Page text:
There remain thousands of minors trapped in illegal armed groups throughout Colombia and the Government must accelerate demobilization processes for them, claimed a Welfare Institute Thursday.
Despite recent attention given to some 4,000 cases of minors who have been demobilized from illegal armed groups there remain thousands of youngsters in the Colombia jungle trapped as fighters for guerrilla and paramilitary factions, claimed the country’s Family Welfare Institute (ICBF).
The ICBF are currently in the process of collecting and assessing evidence to formalize charges against groups and individuals responsible for the recruitment of minors, claimed the Institute’s director Elvira Forero, in a report by Caracol.
Forero argued that coordinators of the national welfare system should also initiate actions before the International Criminal Court with regard to this child-soldier phenomenon.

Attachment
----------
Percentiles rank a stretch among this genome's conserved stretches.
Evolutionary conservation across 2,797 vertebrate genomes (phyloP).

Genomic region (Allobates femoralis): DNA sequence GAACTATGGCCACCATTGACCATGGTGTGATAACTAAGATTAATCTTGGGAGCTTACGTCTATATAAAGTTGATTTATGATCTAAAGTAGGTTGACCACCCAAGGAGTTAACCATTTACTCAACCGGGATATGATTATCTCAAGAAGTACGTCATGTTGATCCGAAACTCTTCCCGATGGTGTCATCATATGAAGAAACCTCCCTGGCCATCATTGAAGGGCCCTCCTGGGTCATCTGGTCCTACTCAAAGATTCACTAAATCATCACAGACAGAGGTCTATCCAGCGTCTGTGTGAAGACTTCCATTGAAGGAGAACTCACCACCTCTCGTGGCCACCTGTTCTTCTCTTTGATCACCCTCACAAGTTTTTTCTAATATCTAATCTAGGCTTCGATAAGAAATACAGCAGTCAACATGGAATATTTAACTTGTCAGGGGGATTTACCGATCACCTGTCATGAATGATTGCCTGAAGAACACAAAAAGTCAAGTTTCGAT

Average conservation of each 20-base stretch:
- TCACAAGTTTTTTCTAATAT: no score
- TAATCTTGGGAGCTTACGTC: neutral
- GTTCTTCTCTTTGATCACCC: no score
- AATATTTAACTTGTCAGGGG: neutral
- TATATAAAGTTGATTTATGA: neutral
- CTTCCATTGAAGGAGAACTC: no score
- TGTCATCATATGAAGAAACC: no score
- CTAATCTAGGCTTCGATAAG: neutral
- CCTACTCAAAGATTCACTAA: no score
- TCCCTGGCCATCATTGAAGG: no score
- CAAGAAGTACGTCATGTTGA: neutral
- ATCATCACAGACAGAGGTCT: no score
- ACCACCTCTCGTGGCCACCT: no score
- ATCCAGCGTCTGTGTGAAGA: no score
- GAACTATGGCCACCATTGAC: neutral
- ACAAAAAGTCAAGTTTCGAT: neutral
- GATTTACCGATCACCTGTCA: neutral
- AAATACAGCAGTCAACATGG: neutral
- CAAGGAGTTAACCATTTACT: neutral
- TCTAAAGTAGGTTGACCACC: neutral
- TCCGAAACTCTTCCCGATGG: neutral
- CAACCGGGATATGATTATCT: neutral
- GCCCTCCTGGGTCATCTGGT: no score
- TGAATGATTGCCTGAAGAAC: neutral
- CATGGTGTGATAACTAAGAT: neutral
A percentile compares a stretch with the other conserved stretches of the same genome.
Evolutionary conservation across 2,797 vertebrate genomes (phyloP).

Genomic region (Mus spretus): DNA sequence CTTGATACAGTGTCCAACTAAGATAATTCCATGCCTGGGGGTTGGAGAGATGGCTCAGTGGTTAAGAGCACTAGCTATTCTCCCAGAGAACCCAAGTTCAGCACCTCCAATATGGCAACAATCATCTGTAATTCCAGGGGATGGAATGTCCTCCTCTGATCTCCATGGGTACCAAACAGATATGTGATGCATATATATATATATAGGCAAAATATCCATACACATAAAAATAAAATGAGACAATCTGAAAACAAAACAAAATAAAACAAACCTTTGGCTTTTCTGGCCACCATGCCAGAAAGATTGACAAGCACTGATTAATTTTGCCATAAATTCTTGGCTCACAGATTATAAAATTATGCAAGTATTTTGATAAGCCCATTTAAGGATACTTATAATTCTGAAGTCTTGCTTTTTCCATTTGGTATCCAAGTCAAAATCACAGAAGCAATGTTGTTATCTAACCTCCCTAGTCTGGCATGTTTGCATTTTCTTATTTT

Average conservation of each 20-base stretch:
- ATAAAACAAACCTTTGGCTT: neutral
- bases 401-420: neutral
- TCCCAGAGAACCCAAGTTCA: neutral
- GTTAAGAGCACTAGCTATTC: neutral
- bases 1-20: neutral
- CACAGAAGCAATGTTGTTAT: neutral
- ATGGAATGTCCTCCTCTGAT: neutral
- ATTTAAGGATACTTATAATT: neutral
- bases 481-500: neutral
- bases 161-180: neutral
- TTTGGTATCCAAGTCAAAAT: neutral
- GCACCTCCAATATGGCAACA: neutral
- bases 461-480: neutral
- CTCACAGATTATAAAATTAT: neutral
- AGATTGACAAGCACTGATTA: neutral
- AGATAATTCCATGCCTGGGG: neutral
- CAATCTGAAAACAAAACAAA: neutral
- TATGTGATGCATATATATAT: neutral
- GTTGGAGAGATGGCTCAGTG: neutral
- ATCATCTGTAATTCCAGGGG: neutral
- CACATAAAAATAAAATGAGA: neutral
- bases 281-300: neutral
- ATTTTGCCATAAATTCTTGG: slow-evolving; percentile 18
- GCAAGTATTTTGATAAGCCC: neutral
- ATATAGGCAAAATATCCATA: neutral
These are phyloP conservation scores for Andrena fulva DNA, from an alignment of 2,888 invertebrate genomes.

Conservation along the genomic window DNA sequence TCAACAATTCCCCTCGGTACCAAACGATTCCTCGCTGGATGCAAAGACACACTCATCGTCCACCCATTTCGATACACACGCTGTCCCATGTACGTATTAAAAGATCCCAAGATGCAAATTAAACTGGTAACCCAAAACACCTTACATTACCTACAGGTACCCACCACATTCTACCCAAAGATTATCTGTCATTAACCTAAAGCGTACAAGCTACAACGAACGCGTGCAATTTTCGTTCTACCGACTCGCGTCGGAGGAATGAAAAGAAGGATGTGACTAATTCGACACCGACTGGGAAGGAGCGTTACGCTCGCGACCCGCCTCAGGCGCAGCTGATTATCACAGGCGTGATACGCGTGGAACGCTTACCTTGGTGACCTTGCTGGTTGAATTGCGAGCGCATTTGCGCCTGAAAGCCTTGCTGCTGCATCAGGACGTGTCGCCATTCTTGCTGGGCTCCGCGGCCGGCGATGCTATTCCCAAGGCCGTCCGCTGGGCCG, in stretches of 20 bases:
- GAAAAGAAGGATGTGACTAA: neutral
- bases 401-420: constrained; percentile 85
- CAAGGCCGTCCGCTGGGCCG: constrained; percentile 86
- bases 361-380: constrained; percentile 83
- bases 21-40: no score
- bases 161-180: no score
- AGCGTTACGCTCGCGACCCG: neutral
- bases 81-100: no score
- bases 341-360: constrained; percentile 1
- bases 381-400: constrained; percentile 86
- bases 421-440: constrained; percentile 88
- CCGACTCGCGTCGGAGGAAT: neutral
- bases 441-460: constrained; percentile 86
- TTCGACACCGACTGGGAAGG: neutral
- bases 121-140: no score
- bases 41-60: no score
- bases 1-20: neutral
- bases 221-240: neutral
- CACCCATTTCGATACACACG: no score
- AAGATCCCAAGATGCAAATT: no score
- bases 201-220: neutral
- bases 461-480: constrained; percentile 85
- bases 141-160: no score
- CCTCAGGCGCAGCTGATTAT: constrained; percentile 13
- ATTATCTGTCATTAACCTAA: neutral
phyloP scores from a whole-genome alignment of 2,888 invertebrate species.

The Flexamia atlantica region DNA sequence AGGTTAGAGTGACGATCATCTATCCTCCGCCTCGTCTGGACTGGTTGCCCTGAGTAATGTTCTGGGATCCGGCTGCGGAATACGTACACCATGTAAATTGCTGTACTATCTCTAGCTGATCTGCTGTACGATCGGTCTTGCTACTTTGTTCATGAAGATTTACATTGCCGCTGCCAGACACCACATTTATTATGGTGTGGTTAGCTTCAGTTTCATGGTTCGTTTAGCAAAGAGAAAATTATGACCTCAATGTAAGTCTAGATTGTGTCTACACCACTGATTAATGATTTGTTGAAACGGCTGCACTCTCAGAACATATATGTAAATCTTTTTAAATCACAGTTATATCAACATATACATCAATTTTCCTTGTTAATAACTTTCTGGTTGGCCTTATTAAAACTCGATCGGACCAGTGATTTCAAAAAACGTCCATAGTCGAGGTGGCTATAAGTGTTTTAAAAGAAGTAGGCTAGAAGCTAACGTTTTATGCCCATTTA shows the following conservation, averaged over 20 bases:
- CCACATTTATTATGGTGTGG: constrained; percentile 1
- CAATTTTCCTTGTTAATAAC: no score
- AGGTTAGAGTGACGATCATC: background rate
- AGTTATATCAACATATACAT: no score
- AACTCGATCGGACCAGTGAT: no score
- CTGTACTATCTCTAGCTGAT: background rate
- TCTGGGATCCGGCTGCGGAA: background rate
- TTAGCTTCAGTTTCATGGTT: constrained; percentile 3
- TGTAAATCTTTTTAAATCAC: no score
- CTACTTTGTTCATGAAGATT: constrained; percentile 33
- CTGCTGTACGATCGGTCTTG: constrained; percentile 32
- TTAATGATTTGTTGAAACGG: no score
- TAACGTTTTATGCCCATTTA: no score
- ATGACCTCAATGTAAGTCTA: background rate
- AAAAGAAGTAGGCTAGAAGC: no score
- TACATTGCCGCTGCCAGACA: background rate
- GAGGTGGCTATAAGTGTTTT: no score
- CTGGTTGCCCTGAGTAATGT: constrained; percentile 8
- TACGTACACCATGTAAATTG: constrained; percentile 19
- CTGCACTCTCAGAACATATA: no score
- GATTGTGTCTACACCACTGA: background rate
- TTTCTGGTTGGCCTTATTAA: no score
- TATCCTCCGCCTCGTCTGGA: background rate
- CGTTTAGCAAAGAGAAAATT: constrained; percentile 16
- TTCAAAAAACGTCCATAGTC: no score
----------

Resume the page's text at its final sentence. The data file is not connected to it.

“We are confident that the work performed by the Prosecution will soon lead to convictions in these horrific situations that children are facing in the jungles of Colombia,” the director stated.
“Each minor recently released, either because they escaped or were freed, have recounted how they were also cared for by children. Thus we need to take charge of prosecuting these illegal groups,” Forero added.
Records allege that the average age of youngsters who are recruited into the conflict in the jungle is between 13 and 17 years old. Some 72% are male and almost 30% are female.
Through the ICBF’s program of specialized care for youngsters recovered from the conflict 4,136 cases have been recorded over the last ten years. In 81% of these cases the youths left the rebel groups of their own volition.
Colombia’s department of Antioquia accounts for the largest number of these demobilized youths, 621.